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Controversy in Florida: Teachers Union Files Complaint Against Bonus Program

Controversy in Florida: Teachers Union Files Complaint Against Bonus Program

The Florida Education Association validated earlier criticism against Florida’s ‘Best and Brightest’ teacher scholarship program by filing a complaint against it with the Equal Employment Opportunity Commission and the Florida Commission on Human Relations.

The bonus program set aside $44 million to give up to $10,000 in bonuses to highly-rated teachers who also scored above the 80th percentile on the SAT or ACT college entrance exams.

For teachers over 40, many have not even taken the test. For those who did, percentile data is not available, raising concerns as to the fairness of the bonuses. In order to be eligible, many Florida teachers were forced to take the tests by this past October.

Despite early criticism and backlash,the state announced at the beginning of the month that over 5,200 teachers would be collecting over $8,400 from the scholarship program.

Rep. Erik Fresen, R-Miami, said he created the program in hopes of encouraging “high-caliber college students to pursue teaching careers,” said the Orlando Sentinel

Today, the union called the program discrimination against both teachers over 40 and African-American and Hispanic teachers because “the SAT and ACT are 'racially/culturally biased tests that disparately impact test-takers' of those races. The complaint said there was no correlation between performance on those exams and teacher performance,” said the Tampa Bay Times.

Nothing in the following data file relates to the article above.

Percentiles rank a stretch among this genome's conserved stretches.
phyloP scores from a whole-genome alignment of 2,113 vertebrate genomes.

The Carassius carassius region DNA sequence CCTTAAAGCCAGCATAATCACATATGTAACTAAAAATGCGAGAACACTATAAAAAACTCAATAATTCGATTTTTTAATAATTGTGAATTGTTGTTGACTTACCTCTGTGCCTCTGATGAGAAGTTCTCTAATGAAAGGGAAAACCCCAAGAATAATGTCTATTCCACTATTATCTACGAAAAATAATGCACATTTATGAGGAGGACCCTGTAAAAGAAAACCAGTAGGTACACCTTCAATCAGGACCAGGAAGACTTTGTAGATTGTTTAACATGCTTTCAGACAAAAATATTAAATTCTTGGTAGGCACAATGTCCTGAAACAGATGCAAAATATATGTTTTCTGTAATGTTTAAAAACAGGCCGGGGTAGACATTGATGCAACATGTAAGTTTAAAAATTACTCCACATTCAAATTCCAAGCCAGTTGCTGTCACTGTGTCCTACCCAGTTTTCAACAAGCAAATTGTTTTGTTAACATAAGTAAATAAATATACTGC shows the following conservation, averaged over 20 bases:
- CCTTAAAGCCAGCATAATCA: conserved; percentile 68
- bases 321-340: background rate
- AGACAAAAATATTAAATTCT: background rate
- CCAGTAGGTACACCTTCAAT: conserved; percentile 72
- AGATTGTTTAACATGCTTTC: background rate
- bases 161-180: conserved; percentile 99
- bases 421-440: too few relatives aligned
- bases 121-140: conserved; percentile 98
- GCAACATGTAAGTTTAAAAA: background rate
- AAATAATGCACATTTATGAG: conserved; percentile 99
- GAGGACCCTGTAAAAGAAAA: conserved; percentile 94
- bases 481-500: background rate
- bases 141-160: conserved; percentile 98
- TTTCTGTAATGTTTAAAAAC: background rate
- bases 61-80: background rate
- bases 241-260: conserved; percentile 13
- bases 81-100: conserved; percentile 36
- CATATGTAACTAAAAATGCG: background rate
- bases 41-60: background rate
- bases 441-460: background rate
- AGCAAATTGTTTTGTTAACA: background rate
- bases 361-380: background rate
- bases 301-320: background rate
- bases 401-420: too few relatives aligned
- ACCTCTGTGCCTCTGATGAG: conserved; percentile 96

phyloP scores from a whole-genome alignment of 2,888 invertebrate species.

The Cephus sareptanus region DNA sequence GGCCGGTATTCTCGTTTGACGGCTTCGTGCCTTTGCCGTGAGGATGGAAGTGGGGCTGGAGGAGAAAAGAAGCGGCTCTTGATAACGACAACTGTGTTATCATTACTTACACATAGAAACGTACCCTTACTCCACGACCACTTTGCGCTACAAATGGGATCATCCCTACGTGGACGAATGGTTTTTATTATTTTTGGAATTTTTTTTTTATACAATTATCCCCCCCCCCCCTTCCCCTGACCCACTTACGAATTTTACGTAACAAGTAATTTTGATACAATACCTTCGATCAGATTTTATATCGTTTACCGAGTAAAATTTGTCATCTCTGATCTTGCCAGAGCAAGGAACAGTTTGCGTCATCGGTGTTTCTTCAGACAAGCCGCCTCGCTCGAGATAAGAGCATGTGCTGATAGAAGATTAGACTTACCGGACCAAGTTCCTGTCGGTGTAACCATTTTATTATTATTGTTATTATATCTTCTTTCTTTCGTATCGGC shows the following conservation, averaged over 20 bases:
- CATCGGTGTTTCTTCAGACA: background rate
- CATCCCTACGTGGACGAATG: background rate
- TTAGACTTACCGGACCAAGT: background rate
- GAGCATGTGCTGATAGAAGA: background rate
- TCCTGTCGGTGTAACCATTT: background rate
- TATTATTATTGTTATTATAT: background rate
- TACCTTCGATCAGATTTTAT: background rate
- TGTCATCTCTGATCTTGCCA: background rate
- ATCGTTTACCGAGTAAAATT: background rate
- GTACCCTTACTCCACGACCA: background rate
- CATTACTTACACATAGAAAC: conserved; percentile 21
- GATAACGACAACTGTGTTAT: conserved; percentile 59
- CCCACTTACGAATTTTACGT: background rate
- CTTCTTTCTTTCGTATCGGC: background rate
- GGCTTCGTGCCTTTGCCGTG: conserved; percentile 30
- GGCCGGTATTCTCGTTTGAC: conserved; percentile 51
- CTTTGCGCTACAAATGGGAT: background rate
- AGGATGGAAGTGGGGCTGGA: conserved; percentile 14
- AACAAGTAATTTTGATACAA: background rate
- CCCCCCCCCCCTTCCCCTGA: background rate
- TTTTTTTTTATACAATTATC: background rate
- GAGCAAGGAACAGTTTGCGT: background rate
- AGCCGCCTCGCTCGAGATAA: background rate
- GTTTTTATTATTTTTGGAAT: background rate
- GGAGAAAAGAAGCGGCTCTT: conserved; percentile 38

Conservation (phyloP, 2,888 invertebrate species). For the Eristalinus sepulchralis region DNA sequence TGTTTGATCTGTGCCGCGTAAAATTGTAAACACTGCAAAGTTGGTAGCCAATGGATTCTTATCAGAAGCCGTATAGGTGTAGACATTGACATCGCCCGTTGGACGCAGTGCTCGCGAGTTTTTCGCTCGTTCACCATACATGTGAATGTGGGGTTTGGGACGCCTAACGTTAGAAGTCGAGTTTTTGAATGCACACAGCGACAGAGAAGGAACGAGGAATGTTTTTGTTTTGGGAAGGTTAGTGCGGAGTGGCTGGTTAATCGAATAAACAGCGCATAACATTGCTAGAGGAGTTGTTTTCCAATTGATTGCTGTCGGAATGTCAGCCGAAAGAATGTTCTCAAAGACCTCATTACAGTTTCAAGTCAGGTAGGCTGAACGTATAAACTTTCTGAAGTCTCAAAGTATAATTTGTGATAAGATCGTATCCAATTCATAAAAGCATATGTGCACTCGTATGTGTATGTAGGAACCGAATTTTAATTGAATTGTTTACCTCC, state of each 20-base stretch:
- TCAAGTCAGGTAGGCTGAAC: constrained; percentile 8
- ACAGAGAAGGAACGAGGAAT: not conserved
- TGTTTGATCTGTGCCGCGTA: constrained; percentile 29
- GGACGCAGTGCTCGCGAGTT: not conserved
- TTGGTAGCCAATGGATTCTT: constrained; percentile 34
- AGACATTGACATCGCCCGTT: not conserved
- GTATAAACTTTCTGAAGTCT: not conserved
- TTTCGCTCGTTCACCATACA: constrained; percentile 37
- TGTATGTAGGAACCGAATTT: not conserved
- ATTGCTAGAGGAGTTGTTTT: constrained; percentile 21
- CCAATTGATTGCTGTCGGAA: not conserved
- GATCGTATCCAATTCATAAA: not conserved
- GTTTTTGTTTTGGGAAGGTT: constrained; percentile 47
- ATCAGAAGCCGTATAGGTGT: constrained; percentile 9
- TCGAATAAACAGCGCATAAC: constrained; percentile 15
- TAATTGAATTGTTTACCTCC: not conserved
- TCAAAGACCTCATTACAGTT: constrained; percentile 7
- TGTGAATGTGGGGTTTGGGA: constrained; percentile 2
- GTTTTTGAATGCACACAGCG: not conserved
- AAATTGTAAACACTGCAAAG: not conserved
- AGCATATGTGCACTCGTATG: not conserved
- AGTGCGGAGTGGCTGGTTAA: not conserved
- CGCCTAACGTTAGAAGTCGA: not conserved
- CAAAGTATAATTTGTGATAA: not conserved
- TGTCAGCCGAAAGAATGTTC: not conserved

Fresen responded to the union’s complaint by calling it unfortunate that the union will oppose any pay structure scheme that is not based on time served, but is optimistic the program will continue.

Many in education believe the scholarship program money could be used to benefit teachers in more fair ways. 

"Stephanie Baxter-Jenkins, executive director of the Hillsborough Classroom Teachers Association, suggested the money would be better spent on the fees associated with helping teachers become certified by the National Board for Professional Teaching Standards. Such funding was cut off during the recession and participation in the program has dropped,” the article said.

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Article by Nicole Gorman, Education World Contributor


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